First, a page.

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Death threats stop gun store from selling 'smart' gun. Why?

The White House has urged gun companies to invent safety technology that could limit a gun’s use to its owner. But two gun shops decided not to sell such guns after receiving death threats.

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A man holds a prototype of a smart gun by Armatix. Andy Raymond, co-owner of Engage Armament in Rockville, Maryland, has dropped his plan to be the first in the United States to sell the Armatix iP1 .22-caliber handgun after a backlash that included death threats.

Michaela Rehle/REUTERS

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Andy Raymond, a Rockland, Md., firearms dealer, found out how much some people who love guns and the Second Amendment really hate some guns, causing the owner of Engage Armament this week to reverse his plan to sell the Armatix iP1, the nation’s first “smart” gun.

The German-made Armatix iP1 won’t fire unless it’s in proximity of a special watch, thus making it useless if stolen. Gun control advocates, including Attorney General Eric Holder, have cited such technology as potential life savers.

But the NRA and many gun owners say it’s a government Trojan horse intended to open the door for laws that will mandate “smart” technology in new guns in order to identify gun owners – a notion that’s widely seen by gun owners as a threat to Second Amendment rights.

When Mr. Raymond said he’d sell the Armatix, he was deluged with complaints and threats against his life, even the life of his dog. Before relenting on Thursday, Raymond lashed out against his critics in a YouTube video.

“That’s the antithesis of everything that we pro-gun, pro-Second Amendment people should be,” he said. “You are not supposed to say a gun should be prohibited. Then you are being no different than the anti-gun people who say an AR-15 should be prohibited.”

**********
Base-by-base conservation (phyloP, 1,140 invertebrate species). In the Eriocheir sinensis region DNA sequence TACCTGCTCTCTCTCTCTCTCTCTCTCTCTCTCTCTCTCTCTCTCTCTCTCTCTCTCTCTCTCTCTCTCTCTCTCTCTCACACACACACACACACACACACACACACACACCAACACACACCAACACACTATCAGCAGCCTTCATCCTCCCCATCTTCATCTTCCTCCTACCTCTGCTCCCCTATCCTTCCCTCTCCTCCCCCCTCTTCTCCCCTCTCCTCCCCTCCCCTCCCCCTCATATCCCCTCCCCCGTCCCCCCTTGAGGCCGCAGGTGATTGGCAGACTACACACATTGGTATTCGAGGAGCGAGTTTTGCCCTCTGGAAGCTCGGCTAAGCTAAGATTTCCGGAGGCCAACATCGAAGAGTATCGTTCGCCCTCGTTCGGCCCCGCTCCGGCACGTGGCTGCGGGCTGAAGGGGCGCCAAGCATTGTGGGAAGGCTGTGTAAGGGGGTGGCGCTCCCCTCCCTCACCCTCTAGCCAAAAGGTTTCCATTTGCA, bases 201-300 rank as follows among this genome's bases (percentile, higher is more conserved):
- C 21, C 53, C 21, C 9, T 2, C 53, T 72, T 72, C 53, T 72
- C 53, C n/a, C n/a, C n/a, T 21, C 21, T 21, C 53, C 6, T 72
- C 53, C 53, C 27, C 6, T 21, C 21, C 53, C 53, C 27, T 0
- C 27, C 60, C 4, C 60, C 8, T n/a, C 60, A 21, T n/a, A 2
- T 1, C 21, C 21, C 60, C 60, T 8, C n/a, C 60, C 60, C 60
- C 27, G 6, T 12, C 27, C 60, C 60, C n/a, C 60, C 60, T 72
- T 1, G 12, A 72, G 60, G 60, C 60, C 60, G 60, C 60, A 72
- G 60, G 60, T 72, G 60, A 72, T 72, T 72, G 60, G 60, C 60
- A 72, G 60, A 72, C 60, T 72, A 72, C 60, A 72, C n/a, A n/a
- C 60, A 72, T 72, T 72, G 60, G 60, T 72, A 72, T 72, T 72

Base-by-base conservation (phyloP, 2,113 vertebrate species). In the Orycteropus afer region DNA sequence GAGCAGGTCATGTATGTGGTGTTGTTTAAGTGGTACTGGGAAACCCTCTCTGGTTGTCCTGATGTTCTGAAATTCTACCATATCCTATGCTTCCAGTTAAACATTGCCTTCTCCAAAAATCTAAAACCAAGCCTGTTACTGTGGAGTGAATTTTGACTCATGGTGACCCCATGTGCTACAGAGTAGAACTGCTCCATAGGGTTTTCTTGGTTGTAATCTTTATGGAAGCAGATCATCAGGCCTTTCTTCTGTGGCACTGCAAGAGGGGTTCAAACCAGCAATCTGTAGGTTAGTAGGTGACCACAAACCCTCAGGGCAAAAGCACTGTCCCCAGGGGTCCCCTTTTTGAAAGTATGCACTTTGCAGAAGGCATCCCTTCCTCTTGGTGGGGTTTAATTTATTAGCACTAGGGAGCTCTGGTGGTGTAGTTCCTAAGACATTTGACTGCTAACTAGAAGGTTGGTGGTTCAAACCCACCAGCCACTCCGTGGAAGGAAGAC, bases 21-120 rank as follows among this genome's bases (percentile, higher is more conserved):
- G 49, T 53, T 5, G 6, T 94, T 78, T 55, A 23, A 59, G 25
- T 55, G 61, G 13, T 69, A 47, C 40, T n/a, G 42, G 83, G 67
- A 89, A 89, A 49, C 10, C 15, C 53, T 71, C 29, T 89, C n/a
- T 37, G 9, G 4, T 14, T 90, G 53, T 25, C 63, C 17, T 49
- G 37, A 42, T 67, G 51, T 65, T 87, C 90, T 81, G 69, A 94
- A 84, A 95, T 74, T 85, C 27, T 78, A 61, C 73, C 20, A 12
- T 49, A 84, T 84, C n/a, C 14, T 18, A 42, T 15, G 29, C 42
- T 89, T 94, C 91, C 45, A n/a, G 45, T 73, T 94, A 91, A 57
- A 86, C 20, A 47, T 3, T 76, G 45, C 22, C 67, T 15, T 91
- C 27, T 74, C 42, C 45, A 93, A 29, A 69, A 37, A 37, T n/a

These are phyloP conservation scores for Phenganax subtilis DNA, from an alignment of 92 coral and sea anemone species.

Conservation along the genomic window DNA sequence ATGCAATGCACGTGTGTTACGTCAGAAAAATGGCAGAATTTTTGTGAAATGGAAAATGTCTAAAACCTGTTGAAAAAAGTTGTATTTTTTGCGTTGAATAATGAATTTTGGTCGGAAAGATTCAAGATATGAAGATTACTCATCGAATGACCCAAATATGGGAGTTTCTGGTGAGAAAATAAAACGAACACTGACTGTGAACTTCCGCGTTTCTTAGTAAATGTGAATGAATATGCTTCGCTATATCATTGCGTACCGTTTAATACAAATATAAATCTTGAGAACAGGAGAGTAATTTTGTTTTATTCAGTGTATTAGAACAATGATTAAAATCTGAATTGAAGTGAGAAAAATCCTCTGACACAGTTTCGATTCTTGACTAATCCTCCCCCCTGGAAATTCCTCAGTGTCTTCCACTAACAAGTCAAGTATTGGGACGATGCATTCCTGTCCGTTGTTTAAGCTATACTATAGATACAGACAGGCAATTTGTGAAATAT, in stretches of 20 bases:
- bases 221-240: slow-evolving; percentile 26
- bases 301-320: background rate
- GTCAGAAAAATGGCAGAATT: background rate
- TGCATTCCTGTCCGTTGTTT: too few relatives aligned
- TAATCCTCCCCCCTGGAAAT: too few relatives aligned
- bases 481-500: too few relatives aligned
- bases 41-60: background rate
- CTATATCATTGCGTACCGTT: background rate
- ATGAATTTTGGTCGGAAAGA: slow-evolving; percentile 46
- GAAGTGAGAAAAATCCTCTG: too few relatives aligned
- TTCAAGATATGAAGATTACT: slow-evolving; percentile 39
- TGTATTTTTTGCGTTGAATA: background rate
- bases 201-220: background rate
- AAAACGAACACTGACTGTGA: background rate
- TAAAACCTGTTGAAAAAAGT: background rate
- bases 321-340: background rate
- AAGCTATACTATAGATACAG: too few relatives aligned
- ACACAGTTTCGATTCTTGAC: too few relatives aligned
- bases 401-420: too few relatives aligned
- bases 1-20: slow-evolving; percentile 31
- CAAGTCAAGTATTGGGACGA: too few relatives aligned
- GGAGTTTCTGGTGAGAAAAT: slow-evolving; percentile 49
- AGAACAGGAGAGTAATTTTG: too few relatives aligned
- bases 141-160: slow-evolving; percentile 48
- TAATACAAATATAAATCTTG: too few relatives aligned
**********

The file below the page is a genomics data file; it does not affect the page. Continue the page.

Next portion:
The optics of politically motivated gun owners threatening the lives of other citizens over their business activity will likely prove off-putting to a lot of Americans, especially given wide-ranging concerns about the armed standoff between government agents and rancher Cliven Bundy in Nevada over grazing rights and fees. Armed militiamen are still patrolling Bunkerville, Nev., after Sen.  Majority Leader Harry Reid called them “domestic terrorists.”

But fears that smart guns will lead to more gun ownership restrictions aren’t completely unfounded, either.

In Congressional testimony last year, Mr. Holder defended a budget request for gun safety grants by saying that “bracelets” can be used to make sure guns are “used only by the person who is lawfully in possession of the weapon.”

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After noting that smart gun technology was discussed in a White House meeting after the Sandy Hook massacre, Holder noted that, “It’s those kinds of things that I think we want to try to explore so that we can make sure that people have the ability to enjoy their Second Amendment rights.”

Politifact, the fact-checking service, noted that Holder is not pursuing any policy to help the government track gun owners. But in her speech to the NRA last weekend, former vice presidential candidate Sarah Palin took note of Holder’s “bracelet” testimony and his suggestion that technology could “identify” gun owners, and said, “Hey … you don’t want to go there, buddy.”

But even more specifically, New Jersey lawmakers have passed legislation that all handguns in the state be “personalized” three years after smart guns become available. Some US lawmakers are mulling similar legislation, according to the Washington Post.

After the events in Maryland, New Jersey state Sen. Loretta Weinberg, the sponsor of the gun bill, said she’d work to defang that law if the NRA stops fighting “smart gun” technology. According to Fox News, the NRA’s legislative director, Chris Cox, said the organization will only be happy with a “full repeal.”

Smart guns have been in development for a decade, but the iP1 is the first one to sniff the US market. After the Sandy Hook massacre, a conglomerate of California investors launched a $1 million contest to push smart-gun technology.

Mostly European gunsmiths are exploring technologies like RFID chips, rings, fingerprint sensors and even voice recognition to incorporate into new generation firearms.

Whether they’ll ever make it onto US gun store shelves is now the open question. Last year, Oak Tree, a California gun shop, stopped selling the Armatix after similar protests. The shop later insisted that it had never offered the iP1 for sale.


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